Applicants are normally expected to be predicted or have achieved a first-class or strong upper second-class undergraduate degree with honours (or equivalent international qualifications), as a minimum, in a related subject, or to have completed the OUDCE Postgraduate Certificate in Architectural History, or a master’s degree.
For applicants with a degree from the USA, the minimum GPA normally sought is 3.5 out of 4.0.
No Graduate Record Examination (GRE) or GMAT scores are sought.
Applicants who have a Level 4 vocational qualification, rather than an undergraduate degree, may also be considered, as, in exceptional circumstances, may those who have substantial experience in a relevant profession (eg one related to building analysis and recording or to historic conservation).
Other appropriate indicators will include:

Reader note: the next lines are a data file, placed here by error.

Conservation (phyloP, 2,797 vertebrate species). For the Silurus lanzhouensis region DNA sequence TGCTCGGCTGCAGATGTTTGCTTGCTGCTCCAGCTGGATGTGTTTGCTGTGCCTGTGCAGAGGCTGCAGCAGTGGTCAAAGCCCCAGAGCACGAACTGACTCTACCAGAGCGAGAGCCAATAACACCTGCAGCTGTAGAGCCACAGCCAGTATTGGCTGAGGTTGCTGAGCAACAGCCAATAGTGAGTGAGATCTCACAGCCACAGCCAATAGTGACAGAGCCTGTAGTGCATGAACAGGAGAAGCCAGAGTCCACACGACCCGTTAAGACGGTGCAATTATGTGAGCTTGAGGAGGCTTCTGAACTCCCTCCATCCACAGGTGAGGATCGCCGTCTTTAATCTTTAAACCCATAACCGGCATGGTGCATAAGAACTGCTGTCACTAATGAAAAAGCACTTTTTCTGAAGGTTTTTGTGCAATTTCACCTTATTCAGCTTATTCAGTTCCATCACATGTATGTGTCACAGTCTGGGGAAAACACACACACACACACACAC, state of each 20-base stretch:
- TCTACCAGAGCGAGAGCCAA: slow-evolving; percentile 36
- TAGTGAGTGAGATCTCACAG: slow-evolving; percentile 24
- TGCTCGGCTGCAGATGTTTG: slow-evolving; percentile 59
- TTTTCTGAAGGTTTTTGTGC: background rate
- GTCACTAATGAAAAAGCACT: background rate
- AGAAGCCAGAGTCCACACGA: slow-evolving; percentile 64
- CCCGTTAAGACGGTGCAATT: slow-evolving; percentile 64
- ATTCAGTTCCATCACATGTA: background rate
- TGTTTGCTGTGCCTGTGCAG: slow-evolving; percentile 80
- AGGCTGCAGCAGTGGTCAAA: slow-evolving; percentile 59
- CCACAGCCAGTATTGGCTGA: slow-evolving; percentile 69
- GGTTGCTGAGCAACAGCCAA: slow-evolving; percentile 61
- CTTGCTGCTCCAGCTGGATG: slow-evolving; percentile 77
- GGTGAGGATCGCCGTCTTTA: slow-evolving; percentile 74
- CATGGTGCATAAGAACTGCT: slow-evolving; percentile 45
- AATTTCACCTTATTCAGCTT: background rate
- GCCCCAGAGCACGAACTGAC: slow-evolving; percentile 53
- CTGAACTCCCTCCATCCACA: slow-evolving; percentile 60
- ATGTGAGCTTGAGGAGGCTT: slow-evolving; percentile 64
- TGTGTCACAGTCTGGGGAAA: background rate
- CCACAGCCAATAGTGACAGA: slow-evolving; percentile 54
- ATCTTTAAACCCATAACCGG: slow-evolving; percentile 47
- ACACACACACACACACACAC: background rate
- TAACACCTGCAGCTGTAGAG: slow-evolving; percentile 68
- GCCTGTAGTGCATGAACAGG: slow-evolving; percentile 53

You will be required to supply supporting documents with your application, including references and an official transcript. See 'How to apply' for instructions on the documents you will need and how these will be assessed.
Performance at interview(s)
Interviews are normally held as part of the admissions process.
Applicants who fully meet the criteria, and for whom the programme directors determine suitable supervision can be arranged, may be invited for interview. If the number of potentially suitable candidates significantly exceeds the number of places available, preference will be given to those whose research proposals best match the research interests of such supervisors as are available. No applicant may be admitted to the programme without attending an interview in person, with at least two academic interviewers, one of whom will normally be a director of the programme.
Previous publications are not essential.
Other qualifications, evidence of excellence and relevant experience
You need not necessarily have studied architectural history previously, but should be able to show evidence of prior serious interest in the subject, eg through work-related activities, voluntary work in a related field, completion of previous courses (including evening classes), or membership of relevant local or national societies.